Darrell Roth is particularly proud of the new guitar he has built, and he has hopes for it that are as big as the guitar itself.
It’s eight feet tall and weighs 137 pounds. While he’s been in talks to have it mounted as a kind of local landmark in Stony Plain, he’s also been talking to the Guinness World Records people to establish it as the world’s largest Dobro guitar.
“I’ve been volunteering at the Blueberry Bluegrass Festival out in Stony Plain ever since I retired,” the 75-year-old said. “Some other people have put three instruments on the hill made of plywood. I’m a Dobro player. We have other Dobro players in the province. We need some representation there.”
A Dobro is a guitar that features a metal resonator in the body instead of a hollowed-out space, and raised strings that don’t grind against the fret when you strum it. You have to look at the strings while you’re playing it, unless you’ve got a lot of practice in and have developed a real ear for it. Its rousing banjo-like twang is unmistakable and absolutely listenable.
Roth has been playing the Dobro for 11 years, taking his tunes to festivals across North America and on cruise ships. The former four-time Red Seal tradesman, safety officer and trainer started off playing the guitar, but his arthritis keeps him from holding a traditional pick. Dobro players hold the instrument on their lap and use finger picks and a steel slide. It’s a more natural fit for his abilities, plus he looks born for the part in his bluegrass formal wear.
“I went to the first festival and I heard the Dobro on the stage. I thought, ‘That’s it for me.’ ”
The music is certainly in his veins and there’s a healthy dose of craft in his fingertips. Building stuff runs in the blood, he said. As a child, he would enjoy the visits from his uncle and cousin who would come over to fix the farm buildings where he grew up. He studied woodworking in high school back in Forestburg and worked as a carpenter and cabinetmaker before picking up the trades.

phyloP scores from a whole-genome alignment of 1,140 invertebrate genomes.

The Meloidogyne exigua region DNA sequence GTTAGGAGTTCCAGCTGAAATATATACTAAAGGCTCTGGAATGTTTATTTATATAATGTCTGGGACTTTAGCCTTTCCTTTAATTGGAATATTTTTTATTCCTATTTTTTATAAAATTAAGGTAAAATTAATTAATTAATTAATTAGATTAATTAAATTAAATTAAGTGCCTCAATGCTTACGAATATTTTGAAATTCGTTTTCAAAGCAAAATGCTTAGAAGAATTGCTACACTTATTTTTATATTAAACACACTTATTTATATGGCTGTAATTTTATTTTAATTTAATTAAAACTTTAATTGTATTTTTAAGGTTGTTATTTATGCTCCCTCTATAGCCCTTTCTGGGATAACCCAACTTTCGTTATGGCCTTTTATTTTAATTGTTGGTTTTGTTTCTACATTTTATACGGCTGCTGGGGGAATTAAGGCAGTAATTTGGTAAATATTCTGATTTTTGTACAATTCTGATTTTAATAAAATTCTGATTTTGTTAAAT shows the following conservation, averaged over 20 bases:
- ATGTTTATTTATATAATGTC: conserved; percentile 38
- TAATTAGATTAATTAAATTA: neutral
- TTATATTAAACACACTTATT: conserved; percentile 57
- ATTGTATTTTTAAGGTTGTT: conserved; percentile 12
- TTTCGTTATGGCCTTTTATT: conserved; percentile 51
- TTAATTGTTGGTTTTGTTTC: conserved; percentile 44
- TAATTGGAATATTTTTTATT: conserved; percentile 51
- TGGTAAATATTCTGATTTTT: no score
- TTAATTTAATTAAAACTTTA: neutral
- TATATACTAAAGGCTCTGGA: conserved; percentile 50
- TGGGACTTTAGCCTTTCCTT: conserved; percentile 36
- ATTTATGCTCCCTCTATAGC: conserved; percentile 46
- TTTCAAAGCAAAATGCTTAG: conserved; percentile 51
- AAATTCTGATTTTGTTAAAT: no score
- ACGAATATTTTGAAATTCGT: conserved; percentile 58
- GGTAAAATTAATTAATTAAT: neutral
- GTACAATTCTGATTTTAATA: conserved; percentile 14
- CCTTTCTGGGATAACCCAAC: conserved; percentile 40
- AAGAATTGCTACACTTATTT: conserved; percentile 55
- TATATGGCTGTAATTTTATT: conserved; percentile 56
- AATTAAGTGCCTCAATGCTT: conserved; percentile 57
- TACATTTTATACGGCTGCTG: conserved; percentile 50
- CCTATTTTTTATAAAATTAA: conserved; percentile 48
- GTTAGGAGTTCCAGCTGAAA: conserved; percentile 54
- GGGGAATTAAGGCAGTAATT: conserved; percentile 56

This is the first time he has tackled a project such as this. He estimated he spent around 400 hours on it, starting in the spring.
It’s made of quilted maple, also known as fiddle wood, on the top and on the head. The fret board is walnut, the resonator is a tire rim out of a truck, the tuning pegs are doorknobs and the strings are flat wound metal wire rope, which are probably more useful in industrial applications than in musical ones. While it looks like a Dobro, it is not functional as one. You can pluck the strings and they’ll make a noise. I wouldn’t necessarily call it music, though, unless you have Tom Waits’ sense of experimentation. It also has wheels for easy transport.
He describes the monumental music maker as a real labour of love. His wife and the rest of his family, including his two guitar-playing grandkids, all love it, too.